NINDS – AIREN criteria for the diagnosis of vascular dementia

I. The criteria for the clinical diagnosis of probable vascular dementia include all of the following:

  1. Dementia defined by cognitive decline from a previously higher level of functioning and manifested by impairment of memory and of two or more cognitive domains (orientation, attention, language, visuospatial functions, executive functions, motor control, and praxis), preferable established by clinical examination and documented by neuropsychological testing; deficits should be severe enough to interfere with activities of daily living not due to physical effects of stroke alone.
    Exclusion criteria: cases with disturbance of consciousness, delirium, psychosis, severe aphasia, or major sensorimotor impairment precluding neuropsychological testing. Also excluded are systemic disorders or other brain diseases (such as AD) that in and of themselves could account for deficits in memory and cognition.
  2. Cerebrovascular disease, defined by the presence of focal signs on neurologic examination, such as hemiparesis, lower facial weakness, Babinski sign, sensory deficit, hemianopia, and dysarthria consistent with stroke (with or without history of stroke), and evidence of nof relevant CVD by brain imaging (CT or MRI) including multiple large vessel infarcts or a single strategically placed infarct (angular gyrus, thalamus, basal forebrain, or PCA or ACA territories), as well as multiple basal ganglia and white matter lacunes, or extensive periventricular white matter lesions, or combinations thereof.
  3. A relationship between the above two disorders, manifested or inferred by the presence of one or more of the following: (a) onset of dementia within 3 months following a recognized stroke; (b) abrupt deterioration in cognitive functions; or fluctuating, stepwise progression of cognitive deficits.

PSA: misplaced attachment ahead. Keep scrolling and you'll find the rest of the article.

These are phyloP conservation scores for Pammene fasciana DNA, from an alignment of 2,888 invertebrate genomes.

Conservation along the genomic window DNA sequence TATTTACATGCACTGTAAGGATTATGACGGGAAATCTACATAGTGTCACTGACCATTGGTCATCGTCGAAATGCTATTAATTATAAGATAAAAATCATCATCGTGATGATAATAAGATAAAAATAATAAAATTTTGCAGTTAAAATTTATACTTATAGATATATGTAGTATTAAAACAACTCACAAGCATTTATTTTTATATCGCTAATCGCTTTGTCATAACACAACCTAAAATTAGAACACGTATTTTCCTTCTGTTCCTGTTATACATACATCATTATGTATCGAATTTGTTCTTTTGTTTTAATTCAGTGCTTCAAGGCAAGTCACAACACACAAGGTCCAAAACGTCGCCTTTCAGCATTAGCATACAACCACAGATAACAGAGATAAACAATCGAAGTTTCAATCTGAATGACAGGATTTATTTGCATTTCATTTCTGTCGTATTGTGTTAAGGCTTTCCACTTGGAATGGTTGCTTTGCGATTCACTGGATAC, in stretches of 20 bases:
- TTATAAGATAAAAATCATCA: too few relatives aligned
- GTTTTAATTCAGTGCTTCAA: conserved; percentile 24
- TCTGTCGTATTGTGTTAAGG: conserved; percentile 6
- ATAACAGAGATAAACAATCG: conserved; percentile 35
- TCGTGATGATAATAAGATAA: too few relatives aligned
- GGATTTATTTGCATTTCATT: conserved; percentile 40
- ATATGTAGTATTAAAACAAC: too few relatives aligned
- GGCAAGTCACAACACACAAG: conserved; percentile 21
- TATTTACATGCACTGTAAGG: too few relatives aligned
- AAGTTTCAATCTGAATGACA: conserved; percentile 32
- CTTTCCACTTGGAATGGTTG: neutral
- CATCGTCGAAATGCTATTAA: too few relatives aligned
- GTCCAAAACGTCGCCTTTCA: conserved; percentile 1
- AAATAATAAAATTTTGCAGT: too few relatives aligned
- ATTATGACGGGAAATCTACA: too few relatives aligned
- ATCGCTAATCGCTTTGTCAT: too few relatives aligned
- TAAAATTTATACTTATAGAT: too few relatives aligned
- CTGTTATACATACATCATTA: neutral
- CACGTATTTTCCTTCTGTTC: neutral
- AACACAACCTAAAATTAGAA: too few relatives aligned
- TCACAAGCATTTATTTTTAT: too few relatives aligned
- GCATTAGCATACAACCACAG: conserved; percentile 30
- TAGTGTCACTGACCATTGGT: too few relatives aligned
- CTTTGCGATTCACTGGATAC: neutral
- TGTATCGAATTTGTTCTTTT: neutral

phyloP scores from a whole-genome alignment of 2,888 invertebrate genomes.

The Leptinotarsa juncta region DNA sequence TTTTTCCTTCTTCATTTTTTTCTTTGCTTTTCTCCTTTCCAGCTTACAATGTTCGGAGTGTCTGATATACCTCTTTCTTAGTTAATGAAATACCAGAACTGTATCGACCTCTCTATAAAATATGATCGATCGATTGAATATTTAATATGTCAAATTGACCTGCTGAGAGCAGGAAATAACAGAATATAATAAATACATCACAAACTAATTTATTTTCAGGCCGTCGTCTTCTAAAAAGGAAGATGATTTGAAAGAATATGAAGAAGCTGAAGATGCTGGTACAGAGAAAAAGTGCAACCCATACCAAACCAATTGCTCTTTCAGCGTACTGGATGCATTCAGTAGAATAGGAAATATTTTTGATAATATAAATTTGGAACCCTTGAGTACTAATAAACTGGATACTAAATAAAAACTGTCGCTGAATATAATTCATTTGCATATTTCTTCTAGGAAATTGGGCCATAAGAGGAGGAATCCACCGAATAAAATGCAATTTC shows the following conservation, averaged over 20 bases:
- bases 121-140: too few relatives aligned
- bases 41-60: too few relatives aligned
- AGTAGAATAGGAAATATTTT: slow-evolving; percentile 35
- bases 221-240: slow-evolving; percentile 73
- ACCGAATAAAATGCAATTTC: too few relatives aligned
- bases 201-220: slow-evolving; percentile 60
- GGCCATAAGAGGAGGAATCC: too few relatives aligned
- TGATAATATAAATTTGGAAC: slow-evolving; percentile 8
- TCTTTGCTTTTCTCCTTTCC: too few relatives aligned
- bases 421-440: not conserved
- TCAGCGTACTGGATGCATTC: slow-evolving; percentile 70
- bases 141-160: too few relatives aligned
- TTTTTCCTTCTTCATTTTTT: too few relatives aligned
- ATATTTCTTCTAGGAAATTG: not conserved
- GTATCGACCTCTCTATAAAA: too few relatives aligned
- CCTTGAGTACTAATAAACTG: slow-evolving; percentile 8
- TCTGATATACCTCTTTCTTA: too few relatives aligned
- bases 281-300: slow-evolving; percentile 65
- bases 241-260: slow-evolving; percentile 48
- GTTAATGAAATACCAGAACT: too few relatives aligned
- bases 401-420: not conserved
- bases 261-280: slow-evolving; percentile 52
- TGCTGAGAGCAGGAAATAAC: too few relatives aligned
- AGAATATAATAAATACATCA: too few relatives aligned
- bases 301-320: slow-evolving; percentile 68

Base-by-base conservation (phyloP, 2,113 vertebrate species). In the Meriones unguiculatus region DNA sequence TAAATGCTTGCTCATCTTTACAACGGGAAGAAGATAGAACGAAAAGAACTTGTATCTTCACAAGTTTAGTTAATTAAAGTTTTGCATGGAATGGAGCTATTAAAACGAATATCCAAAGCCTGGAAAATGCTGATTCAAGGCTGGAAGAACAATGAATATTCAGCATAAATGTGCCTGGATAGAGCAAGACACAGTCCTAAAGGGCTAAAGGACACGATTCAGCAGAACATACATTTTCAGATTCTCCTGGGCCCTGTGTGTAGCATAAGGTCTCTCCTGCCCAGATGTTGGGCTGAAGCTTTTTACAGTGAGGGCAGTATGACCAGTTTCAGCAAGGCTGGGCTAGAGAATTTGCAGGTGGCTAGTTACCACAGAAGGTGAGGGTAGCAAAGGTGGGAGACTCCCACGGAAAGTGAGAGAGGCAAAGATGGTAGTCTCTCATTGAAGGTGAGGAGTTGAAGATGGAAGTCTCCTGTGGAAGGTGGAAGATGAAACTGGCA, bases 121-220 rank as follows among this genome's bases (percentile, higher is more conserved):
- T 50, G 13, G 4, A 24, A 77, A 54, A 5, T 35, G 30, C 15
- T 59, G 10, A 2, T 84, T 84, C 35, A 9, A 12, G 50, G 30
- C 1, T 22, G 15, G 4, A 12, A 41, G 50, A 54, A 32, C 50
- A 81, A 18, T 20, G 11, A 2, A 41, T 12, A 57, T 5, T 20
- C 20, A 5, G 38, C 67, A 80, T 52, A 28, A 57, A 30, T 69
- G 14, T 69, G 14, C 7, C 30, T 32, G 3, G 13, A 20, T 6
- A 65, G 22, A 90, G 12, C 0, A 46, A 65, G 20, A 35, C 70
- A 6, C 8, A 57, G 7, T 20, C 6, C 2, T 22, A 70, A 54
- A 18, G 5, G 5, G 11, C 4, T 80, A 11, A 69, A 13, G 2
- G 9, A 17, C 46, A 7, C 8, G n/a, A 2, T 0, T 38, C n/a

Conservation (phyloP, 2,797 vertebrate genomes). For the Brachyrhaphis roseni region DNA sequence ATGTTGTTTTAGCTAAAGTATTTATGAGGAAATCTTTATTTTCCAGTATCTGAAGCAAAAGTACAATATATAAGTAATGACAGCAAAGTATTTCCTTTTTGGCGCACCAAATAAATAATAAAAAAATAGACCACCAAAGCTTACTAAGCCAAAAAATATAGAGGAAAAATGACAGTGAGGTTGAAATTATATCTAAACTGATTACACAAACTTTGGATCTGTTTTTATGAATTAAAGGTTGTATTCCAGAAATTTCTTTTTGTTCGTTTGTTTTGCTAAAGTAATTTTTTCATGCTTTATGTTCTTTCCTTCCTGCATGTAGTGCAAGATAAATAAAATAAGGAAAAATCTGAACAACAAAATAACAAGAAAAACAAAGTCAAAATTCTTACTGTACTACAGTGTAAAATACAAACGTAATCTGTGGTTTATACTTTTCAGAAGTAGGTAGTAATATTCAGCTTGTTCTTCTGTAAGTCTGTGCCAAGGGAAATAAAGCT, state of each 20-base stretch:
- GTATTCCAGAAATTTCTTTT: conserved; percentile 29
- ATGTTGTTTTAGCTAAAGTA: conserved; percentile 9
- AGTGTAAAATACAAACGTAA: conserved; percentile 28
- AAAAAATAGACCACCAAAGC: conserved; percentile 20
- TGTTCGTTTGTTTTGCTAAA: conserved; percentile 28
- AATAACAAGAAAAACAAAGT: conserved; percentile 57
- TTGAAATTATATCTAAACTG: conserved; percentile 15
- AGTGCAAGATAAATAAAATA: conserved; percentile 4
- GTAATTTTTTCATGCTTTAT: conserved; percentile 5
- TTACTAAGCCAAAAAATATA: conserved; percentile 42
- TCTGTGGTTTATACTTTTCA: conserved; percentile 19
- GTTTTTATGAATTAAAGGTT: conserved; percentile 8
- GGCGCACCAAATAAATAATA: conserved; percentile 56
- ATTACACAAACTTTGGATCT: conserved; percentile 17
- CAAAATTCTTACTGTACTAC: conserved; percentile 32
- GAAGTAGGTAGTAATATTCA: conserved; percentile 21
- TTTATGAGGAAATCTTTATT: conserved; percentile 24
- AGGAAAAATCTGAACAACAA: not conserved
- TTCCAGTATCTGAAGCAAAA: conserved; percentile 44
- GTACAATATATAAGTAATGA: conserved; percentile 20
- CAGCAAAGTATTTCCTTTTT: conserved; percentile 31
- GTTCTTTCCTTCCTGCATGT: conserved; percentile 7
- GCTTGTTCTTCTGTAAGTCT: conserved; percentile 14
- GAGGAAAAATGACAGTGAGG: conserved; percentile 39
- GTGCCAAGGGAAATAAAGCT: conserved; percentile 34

II. Clinical features consistent with the diagnosis of probable vascular dementia include the following:

(a) Early presence of gait disturbance (small-step gait or marche a petits pas, or magnetic, apraxic-ataxic or parkinsonian gait); (b) history of unsteadiness and frequent, unprovoked falls; (c) early urinary frequency, urgency, and other urinary symptoms not explained by urologic disease; (d) pseudobulbar palsy; and (e) personality and mood changes, abulia, depression, emotional incontinence, or other subcortical deficits including psychomotor retardation and abnormal executive function.

III. Features that make the diagnosis of vascular dementia uncertain or unlikely include (a) early onset of of memory deficit and progressive worsening of memory deficit and progressive worsening of memory and other cognitive functions such as language (transcortical sensory aphasia), motor skills (apraxia), and perception (agnosia), in the absence of corresponding focal lesions on brain imaging; (b) absence of focal neurological signs, other than cognitive disturbance; and (c) absence of cerebrovascular lesions on brain CT or MRI.

IV. Clinical diagnosis of possible vascular dementia may be made in the presence of dementia (section I-1) with focal neurologic signs in patients in whom brain imaging studies to confirm definite CVD are missing; or in the absence of clear temporal relationship between dementia and stroke; or in patients with subtle onset and variable course (plateau or improvement) of cognitive deficits and evidence of relevant CVD.

V. Criteria for diagnosis of definite vascular dementia are (a) clinical criteria for probable vascular dementia; (b) histopathologic evidence of CVD obtained from biopsy or autopsy; (c) absence of neurofibrillary tangles and neuritic plaques exceeding those expected for age; and (d) absence of other clinical or pathological disorder capable of producing dementia.

VI. Classification of vascular dementia for research purposes may be made on the basis of clinical, radiologic, and neuropathologic features, for subcategories or defined conditions such as cortical vascular dementia, subcortical vascular dementia, BD, and thalamic dementia.

The term “AD with CVD” should be reserved to classify patients fulfilling the clinical criteria for possible AD and who also present clinical or brain imaging evidence of relevant CVD. Traditionally, these patients have been included with VaD in epidemiologic studies. The term “mixed dementia,” used hitherto, should be avoided.

Reference

Roman GC, Tatemichi TK, Erkinjuntti T, Cummings JL, Masdeu JC, Garcia JH, Amaducci L, Orgogozo JM, Brun A, Hofman A, et al. Vascular dementia: diagnostic criteria for research studies. Report of the NINDS-AIREN International Workshop.
Neurology 1993 Feb;43(2):250-60.